Pregnant and lactating people who use cannabis often do so to manage symptoms, and their reasons for consuming cannabis are dynamic through reproductive stages, according to new a study.
Published Monday in the Canadian Medical Association Journal, the study dives into why pregnant and lactating people are using cannabis, as researchers say cannabis use among this group is increasing, despite some clinical evidence showing cannabis use may be linked to low birth weight and childhood development deficits.
Researchers found that motivations for cannabis use changed across perinatal stages, with some stopping cannabis use altogether while others continued to manage pregnancy symptoms or pre-existing conditions.
“Our findings have very little resonance with evidence on motivations for cannabis use identified in nonpregnant populations, suggesting that motivations for use during pregnancy and lactation are unique,” researcher Meredith Vanstone says in a statement.
“The reasons for use provided by our participants more closely match those identified in studies of medical cannabis use, such as for controlling pain, anxiety, depression, muscle spasms, nausea or appetite, and for sleep, with many using cannabis to manage multiple symptoms.”
Without high-quality evidence to guide practice and potential harms, researchers say most clinical guidelines will recommend abstinence from cannabis during pregnancy and lactation.
Fifty-two Canadians participated in virtual or phone interviews for the study. All participants had been pregnant or lactating within the past year and had continued, stopped or lowered their cannabis consumption during the perinatal period. At the time of the interview, 30 participants were pregnant and the rest were breastfeeding.
Participants described three categories for using cannabis: sensation seeking (recreational use), symptom management and coping.
Overall, individual reasons to use cannabis were dynamic between reproductive stages, even among participants who used cannabis to manage symptoms of chronic conditions.
Researchers found that most of those who used cannabis during pregnancy did so to manage symptoms of pregnancy and pre-existing conditions.
“I couldn’t keep anything down, including water and my own saliva, so I started using cannabis. It essentially kept me alive for half my pregnancy, if not more,” one participant said.
Another participant said, “I’ve gone from 15 pills a day and no cannabis to three pills a day and cannabis and I’m able to focus and be there for my kids and be attentive and help them cope with their own emotions because I’m not numb.”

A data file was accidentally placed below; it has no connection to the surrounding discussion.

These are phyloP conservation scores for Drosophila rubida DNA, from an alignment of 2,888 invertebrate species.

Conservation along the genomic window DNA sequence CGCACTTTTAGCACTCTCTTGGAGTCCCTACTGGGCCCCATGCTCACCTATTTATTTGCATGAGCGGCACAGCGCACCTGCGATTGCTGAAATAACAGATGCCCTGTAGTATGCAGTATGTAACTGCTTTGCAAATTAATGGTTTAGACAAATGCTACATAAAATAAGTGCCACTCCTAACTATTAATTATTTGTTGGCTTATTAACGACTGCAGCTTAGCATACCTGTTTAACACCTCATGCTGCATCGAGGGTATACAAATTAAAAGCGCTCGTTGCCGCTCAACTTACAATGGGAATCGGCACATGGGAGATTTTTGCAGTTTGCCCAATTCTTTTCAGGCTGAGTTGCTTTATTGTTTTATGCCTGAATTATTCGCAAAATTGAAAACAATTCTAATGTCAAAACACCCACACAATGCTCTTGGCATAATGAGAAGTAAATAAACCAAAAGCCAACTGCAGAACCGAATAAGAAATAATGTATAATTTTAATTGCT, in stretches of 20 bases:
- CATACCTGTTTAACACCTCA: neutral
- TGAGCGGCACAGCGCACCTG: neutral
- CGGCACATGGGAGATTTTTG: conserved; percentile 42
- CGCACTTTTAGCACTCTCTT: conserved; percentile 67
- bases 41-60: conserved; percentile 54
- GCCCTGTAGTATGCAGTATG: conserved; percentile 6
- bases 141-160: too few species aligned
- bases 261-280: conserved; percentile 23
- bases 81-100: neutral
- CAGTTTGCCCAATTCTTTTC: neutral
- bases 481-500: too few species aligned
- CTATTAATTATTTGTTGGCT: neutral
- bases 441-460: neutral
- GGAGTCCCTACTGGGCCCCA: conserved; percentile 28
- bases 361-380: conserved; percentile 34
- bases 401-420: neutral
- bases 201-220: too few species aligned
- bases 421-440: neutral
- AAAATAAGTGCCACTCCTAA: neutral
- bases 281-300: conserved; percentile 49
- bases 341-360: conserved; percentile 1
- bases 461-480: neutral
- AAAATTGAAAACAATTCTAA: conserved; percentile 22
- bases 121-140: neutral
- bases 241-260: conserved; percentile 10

Some participants stopped using cannabis out of fear of potential harm to the fetus, while others stopped because of social stigma, guilt and health reasons.
After giving birth, motivations for cannabis use changed, more closely resembling reasons participants gave for using cannabis before becoming pregnant.
Recreational use was the most common reason for cannabis use prior to pregnancy, and a similar proportion of participants said it was for symptom management.
During lactation, participants’ motivation for using cannabis was similar to their use before pregnancy, including for enjoyment and relaxation, as well as coping with the physicality, stress and monotony of parenting a newborn.
Many participants compared their recreational cannabis use to alcohol, as a way to unwind at the end of the day.
Researchers say the changing nature of cannabis use during pregnancy and lactation speaks to participants’ perception of benefits and risks, and “may reflect a desire to lessen stigma by casting use during pregnancy as therapeutic.”
According to the study, a small number of participants stopped lactating to use cannabis again.
“I think it’s important for physicians to understand that people who use cannabis during pregnancy are often doing so because they perceive important benefits of cannabis for controlling a variety of symptoms,” Vanstone says. “There’s an opportunity here for exploring the benefits that pregnant patients are getting from cannabis and helping them find alternatives that we know are safe for both mom and baby.”
The benefits participants reported, particularly in treating severe nausea, suggest the value of future research into the efficacy of cannabis in relieving symptoms that aren’t responding to medical therapy, researchers say.
“This is an important gap in the literature about this understudied population,” they add.